De Sade

February 20th, 2014 at 8:32 am by David Farrar

Went to see De Sade at the Fringe Festival last night, along with Striker. Jadis was in town also so we grabbed a third ticket. The blurb for the show is:

de Sade, a tour through the depths of the darkest mind that ever existed, premieres as part of the 2014 New Zealand and will be performed from 19-22 February at the Cavern Club Allen Street. Alexander Sparrow – writer and comedian – will become the Marquis de Sade for four nights only. For everything you need to know about fetishism, sadism, and everything in between, de Sade will give you your fill on the writer of 120 Days of Sodom and Juliette.

Sparrow says, “The Marquis spent most of his life in prison, but imagine if he hadn’t. Imagine a school of sadism and rioting. This show will divide the masses – he wanted a republic, he wanted complete sexual freedom, he wanted a world that was impossible to build for the destruction it would cause.”

A comedian and writer on the Wellington circuit, Sparrow’s show is going to be a insane mix of sadistic acts, fetishism, history, and wit. “de Sade wasn’t just disgusting – he could be hilarious and cheeky too. There’s more to him than his books.” 

This is an hour of chaotic ecstasy from the king of sadism himself. It’s time to tear apart society and screw in the streets. It’s time to rid ourselves of the monarchy. “It’s time, dear reader, to have a little fun.” 

You descend into the Cavern Club and the first thing you note is the naked man lying on the table at the front of the room. We sensibly decide not to sit in the front row and enjoy the couch at the back.

Sadly for the women in the audience the nudity is temporary, which is possibly not a bad thing as Sparrow’s mother and sister were in the audience. We learn this as the Marquis talks about how he would like to have sex with everyone in the audience (and then breaking the wall mentions he didn’t realise his mother and sister would be here).

Sparrow does a fun charismatic portrayal of the Marquis. He rants against his mother-in-law who got him committed, and talks about the awfulness of a man so devoted to sexual pursuits being locked in prison by himself for most of his life.

In case it is not obvious from the show blurb, this is not a show for prudes or shrinking violets. We see his masturbation calendar where he indicates he has had to masturbate 400 times in the last six months. He the admits that when you break it down to a daily basis, it isn’t that impressive!

The audience get pulled into the show in various ways. At one point he is talking about his novel Justine. Jadis helpfully offered that the book is too long (1000 pages) and his eyes light up at having found an audience member who has (presumably) read the book. This leads to him asking Jadis to go up on stage and beat him with a crop. The unfortunate thing for the Marquis is that Jadis is a former provincial cricketer and can swing a bat quite well. After a couple of painful blows, he substitutes her for his mother!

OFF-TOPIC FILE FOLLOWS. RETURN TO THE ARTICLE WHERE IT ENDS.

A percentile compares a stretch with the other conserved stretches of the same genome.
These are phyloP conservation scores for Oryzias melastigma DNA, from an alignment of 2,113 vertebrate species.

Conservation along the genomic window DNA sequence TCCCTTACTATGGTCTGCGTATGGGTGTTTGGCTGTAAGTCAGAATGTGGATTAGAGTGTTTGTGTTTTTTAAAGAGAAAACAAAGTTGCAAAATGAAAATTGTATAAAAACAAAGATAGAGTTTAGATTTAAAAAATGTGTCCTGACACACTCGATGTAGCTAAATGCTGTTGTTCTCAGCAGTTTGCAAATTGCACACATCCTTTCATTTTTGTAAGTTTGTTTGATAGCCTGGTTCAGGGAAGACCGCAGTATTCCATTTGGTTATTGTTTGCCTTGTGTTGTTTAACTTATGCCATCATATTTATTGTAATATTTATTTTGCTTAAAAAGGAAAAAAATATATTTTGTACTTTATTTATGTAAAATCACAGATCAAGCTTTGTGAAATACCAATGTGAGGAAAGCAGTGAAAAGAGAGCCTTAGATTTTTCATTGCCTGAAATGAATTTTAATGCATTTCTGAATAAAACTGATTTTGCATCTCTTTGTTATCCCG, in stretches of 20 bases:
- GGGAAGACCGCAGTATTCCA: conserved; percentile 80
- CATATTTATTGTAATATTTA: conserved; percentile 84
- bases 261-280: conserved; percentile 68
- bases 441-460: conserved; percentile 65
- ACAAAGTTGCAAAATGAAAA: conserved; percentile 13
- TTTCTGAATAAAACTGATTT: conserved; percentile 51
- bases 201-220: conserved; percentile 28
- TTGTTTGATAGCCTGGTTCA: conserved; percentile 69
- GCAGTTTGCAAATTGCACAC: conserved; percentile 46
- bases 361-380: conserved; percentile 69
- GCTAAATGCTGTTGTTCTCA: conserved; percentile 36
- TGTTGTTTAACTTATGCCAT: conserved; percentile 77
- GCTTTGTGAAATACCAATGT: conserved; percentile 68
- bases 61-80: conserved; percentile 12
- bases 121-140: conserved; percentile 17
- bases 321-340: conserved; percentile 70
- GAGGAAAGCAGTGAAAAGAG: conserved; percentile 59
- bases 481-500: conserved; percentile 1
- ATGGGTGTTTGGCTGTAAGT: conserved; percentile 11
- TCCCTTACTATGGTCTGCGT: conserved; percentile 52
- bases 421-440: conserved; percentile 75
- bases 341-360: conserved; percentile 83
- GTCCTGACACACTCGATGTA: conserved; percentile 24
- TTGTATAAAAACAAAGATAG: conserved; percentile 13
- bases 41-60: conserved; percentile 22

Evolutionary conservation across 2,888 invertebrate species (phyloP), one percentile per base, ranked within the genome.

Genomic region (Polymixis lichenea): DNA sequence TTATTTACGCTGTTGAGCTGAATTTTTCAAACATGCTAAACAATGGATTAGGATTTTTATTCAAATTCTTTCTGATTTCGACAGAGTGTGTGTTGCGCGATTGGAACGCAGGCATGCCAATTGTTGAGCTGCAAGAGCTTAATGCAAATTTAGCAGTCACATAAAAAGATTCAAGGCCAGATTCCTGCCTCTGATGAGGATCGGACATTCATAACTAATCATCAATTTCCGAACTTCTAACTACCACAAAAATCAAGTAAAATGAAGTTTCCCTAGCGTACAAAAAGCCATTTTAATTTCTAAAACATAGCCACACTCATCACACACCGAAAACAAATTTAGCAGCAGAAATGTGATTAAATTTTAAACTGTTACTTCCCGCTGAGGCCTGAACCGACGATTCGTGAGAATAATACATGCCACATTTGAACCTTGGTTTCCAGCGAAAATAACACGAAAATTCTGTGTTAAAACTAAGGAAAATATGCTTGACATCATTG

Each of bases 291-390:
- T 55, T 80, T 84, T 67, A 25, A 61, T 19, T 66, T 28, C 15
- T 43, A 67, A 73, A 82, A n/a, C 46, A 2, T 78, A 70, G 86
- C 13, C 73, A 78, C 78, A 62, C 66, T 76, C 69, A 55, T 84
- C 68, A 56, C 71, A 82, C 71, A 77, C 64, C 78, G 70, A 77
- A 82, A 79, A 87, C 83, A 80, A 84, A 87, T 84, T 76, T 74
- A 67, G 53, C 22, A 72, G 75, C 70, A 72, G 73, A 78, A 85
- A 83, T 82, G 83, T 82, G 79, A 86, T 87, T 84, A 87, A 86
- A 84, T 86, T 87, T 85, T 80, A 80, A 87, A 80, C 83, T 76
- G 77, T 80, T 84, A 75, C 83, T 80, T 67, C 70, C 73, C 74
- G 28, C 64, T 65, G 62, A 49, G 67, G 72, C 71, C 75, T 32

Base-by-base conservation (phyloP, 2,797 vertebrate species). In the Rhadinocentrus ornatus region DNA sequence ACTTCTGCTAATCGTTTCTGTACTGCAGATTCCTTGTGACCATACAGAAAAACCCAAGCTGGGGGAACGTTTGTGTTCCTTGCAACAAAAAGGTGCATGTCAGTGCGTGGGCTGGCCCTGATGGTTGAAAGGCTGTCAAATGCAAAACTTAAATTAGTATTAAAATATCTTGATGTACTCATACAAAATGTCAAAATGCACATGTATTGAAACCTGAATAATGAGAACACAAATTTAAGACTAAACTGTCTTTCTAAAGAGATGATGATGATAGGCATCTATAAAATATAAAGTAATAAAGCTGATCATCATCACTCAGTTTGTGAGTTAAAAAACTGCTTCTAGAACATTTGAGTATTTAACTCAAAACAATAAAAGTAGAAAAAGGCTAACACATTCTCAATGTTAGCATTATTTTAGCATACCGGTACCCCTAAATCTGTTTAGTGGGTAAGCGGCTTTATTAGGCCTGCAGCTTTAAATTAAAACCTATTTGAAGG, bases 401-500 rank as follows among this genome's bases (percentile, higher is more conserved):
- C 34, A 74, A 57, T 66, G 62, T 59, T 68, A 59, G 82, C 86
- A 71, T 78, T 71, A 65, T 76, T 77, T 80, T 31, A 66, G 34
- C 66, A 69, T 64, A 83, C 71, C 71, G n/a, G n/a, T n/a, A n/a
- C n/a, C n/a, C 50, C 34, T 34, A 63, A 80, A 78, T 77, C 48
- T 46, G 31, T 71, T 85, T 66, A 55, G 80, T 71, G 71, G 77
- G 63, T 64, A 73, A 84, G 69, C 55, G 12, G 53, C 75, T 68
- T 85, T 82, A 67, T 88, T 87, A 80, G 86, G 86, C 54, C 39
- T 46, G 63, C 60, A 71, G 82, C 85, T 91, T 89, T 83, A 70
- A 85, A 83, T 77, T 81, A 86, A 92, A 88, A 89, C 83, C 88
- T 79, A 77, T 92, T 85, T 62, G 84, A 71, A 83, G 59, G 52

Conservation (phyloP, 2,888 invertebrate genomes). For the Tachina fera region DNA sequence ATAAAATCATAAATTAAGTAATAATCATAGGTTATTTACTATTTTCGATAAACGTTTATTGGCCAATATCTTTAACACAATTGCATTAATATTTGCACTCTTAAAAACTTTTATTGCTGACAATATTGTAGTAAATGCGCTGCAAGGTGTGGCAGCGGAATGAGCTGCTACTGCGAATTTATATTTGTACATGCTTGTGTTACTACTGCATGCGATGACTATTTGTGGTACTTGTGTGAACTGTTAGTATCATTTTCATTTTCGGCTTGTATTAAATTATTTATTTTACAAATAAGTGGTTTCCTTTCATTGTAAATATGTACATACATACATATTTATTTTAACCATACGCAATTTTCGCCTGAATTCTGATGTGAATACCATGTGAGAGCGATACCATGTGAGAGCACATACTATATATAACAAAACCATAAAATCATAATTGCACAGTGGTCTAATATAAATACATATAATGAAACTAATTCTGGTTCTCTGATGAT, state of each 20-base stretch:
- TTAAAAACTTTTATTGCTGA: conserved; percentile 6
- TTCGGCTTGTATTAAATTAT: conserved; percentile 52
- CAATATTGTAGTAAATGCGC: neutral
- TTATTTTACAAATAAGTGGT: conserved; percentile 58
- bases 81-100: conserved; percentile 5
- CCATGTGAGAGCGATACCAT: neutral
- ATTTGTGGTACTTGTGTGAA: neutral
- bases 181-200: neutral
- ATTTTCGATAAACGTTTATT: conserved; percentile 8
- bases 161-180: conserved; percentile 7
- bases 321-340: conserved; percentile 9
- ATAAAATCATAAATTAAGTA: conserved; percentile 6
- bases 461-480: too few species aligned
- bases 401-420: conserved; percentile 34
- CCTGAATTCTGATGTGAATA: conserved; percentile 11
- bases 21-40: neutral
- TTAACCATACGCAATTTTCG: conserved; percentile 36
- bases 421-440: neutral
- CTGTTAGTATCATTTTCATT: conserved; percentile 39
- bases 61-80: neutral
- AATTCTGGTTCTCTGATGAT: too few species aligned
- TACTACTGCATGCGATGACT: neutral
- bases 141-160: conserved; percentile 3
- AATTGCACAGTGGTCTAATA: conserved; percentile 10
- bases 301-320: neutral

During one part of the show he exhorts the audience to look at the person next to you, find some features that are attractive, and tell them what they are and how much you would like to have sex with them. This pushed Striker and I into fits of laughter, as she works for me, and I’m pretty sure a conversation along the lines of that proposed by the Marquis would breach a number of employment laws! He later asked if Jadis and I were married, and I explained that the three of us worked together and this was a work outing. He said he was very keen to come work at Curia also!

So the show was lots of fun, and the audience participation hilarious. Despite what you may think, it was a bit tame. I think Sparrow could have pushed the boundaries more. The first segment was a bit slow to warm up also. But Sparrow did well to keep the audience engaged and laughing, and slightly nervous. It was a fun classic Fringe show.

The show ends with him answering the question whether he has regrets and whether given the chance he would do it differently. I’ll leave it to you to find out the answer, if you go to the show. It’s on for three more nights.

Tags: ,

3 Responses to “De Sade”

  1. Neil (577 comments) says:

    Another one of the avant garde productions for the rich,foolish and show offs.I suppose it takes one away from the humdrum life in Wellington with its lousy weather and contingent of left wing civil servants.

    Vote: Thumb up 0 Thumb down 1 You need to be logged in to vote
  2. Nukuleka (398 comments) says:

    ‘I think Sparrow could have pushed the boundaries more.

    Heavens forbid, I am tired of folk ‘pushing the boundaries more’. The boundaries ‘as is’ are quite nice, thank you very much!!!!

    Vote: Thumb up 2 Thumb down 0 You need to be logged in to vote
  3. Sean (290 comments) says:

    Having read the book, I’d find anything that was allowed to be performed live in Wellington a wee bit tame.

    Vote: Thumb up 0 Thumb down 0 You need to be logged in to vote